U.S. Youth No More Likely to Engage in Violence Than Youth In Four Other Countries
The results of an international survey show that young adolescents
in the United States are no more likely to engage in violent behavior
than are youth in 4 other countries. The survey was coordinated
by the World Health Organization and the U.S. participation was
funded by the National Institute of Child Health and Human Development
of the National Institutes of Health.
The study authors noted, however, that their findings fail to explain
international statistics showing that U.S. youth are more likely
to die of violent causes than are youth in other developed countries.
"Even though our youth are no more likely to fight than are
youth in the other developed countries in the study, they're still
more likely to die of violent causes" said Duane Alexander,
M.D., director of the NICHD. "We now need to find the reasons
for these deaths and find ways to prevent them."
The findings appear in the June issue of The Archives of Pediatrics
and Adolescent Medicine. The current study is an analysis of
information obtained from the World Health Organization's survey,
Health Behavior in School-Aged Children. The study's first author
is Eleanor Smith-Khuri, of NICHD's Division of Epidemiology, Statistics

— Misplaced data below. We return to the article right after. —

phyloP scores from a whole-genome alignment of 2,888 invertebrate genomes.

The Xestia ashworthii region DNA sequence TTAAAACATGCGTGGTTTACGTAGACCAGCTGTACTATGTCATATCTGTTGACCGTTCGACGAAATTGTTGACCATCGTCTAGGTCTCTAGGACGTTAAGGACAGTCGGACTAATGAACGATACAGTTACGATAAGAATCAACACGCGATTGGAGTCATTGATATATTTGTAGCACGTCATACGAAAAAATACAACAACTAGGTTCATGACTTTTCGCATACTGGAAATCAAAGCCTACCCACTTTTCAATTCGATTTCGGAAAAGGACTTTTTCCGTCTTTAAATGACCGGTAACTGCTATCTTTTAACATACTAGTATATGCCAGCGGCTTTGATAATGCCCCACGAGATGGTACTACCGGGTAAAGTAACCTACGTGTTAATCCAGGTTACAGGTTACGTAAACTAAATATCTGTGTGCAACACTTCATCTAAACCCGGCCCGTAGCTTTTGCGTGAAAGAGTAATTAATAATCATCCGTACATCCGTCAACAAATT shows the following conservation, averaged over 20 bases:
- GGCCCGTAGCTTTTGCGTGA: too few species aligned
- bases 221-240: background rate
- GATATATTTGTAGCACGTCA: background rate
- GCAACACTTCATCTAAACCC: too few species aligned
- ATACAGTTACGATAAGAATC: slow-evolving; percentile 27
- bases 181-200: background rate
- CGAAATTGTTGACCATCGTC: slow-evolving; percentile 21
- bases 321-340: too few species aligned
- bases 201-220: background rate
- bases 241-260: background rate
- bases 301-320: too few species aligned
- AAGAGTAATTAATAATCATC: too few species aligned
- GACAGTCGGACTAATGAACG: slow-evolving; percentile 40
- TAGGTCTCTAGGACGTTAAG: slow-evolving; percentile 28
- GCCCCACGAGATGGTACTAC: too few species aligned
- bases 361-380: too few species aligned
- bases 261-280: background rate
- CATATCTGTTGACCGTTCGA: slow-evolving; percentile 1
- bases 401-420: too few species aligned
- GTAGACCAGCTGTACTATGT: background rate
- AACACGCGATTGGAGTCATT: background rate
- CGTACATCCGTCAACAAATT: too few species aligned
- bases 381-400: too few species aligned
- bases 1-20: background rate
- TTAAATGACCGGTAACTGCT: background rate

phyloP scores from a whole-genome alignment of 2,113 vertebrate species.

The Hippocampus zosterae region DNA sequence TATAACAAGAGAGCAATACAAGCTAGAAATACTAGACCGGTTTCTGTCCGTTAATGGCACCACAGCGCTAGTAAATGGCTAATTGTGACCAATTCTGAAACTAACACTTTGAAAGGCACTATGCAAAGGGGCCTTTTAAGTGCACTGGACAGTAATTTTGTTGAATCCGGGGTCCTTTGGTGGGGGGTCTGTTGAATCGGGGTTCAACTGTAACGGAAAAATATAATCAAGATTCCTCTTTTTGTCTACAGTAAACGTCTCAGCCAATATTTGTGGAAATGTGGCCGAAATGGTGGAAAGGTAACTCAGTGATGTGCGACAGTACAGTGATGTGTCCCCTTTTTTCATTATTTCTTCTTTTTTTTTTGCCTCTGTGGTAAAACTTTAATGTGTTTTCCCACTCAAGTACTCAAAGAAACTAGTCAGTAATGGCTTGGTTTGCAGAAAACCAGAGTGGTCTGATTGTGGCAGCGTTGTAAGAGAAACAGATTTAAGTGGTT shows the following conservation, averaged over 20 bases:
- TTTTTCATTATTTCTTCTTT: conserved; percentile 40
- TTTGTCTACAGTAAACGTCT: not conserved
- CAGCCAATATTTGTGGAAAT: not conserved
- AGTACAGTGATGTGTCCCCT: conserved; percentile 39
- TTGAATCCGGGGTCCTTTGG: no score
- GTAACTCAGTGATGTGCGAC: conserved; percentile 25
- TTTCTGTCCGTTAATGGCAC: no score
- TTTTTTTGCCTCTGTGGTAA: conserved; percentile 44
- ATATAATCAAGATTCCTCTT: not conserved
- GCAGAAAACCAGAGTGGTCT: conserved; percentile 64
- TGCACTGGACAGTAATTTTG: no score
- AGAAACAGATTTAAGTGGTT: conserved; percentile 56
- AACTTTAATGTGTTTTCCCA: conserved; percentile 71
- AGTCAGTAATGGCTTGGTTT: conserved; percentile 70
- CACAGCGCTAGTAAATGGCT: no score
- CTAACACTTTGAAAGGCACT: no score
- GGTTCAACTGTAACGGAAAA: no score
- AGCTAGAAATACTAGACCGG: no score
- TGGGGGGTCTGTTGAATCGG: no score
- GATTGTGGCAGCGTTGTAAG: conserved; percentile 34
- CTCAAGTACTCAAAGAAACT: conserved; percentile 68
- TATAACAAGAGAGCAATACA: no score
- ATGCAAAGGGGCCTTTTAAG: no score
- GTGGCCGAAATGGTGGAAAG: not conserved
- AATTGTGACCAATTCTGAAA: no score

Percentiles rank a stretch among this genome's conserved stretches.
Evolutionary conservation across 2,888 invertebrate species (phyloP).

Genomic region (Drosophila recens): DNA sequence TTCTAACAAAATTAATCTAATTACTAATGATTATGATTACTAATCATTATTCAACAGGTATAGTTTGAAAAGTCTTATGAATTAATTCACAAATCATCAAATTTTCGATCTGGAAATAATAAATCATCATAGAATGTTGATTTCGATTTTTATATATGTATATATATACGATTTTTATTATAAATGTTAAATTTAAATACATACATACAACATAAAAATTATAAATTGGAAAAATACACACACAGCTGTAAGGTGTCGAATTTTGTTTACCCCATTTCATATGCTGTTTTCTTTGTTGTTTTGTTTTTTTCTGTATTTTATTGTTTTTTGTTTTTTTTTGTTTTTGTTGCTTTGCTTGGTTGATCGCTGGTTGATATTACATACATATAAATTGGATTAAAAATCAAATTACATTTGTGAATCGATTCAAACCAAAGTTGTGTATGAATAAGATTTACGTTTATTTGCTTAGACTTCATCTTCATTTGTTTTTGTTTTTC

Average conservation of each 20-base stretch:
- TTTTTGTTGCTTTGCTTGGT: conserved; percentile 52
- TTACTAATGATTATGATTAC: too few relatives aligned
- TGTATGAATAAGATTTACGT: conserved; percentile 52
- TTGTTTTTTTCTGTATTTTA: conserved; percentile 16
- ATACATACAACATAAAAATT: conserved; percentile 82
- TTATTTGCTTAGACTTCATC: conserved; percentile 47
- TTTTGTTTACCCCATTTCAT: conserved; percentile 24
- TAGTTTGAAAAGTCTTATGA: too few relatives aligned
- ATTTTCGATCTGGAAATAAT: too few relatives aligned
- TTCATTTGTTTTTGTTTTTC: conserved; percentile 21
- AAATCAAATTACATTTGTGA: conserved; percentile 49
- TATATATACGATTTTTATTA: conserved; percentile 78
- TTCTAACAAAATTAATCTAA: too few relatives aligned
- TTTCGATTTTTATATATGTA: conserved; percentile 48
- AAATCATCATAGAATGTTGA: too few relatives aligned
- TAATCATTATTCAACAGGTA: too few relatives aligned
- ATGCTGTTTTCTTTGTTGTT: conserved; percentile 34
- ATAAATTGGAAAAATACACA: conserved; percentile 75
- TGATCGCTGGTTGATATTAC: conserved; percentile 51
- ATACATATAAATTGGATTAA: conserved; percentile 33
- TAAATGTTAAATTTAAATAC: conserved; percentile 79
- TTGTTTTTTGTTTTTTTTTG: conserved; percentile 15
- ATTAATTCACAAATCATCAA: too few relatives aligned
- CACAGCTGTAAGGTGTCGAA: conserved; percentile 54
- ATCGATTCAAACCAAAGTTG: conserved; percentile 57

and Prevention Research.
The study authors wrote that, according to World Health Organization
(WHO) statistics, U.S. adolescents are more likely to die of violent
causes than are youth from other developed countries. (These statistics
are available at http://www3.who.int/whosis/mort/table1.cfm?path=whosis.)
"An important question raised by our findings is why violence-related
mortality in the United States is substantially higher than countries
in which the rates of nonfatal violent behaviors (fighting, weapon
carrying, and injuries from fighting) in young adolescents are extremely
similar," the authors wrote.
One explanation they offered is that U.S. adolescents are likely
to have access to more lethal weapons than are youth in the other
countries. Another explanation is that American youth have different
attitudes toward life and death than do youth in other countries.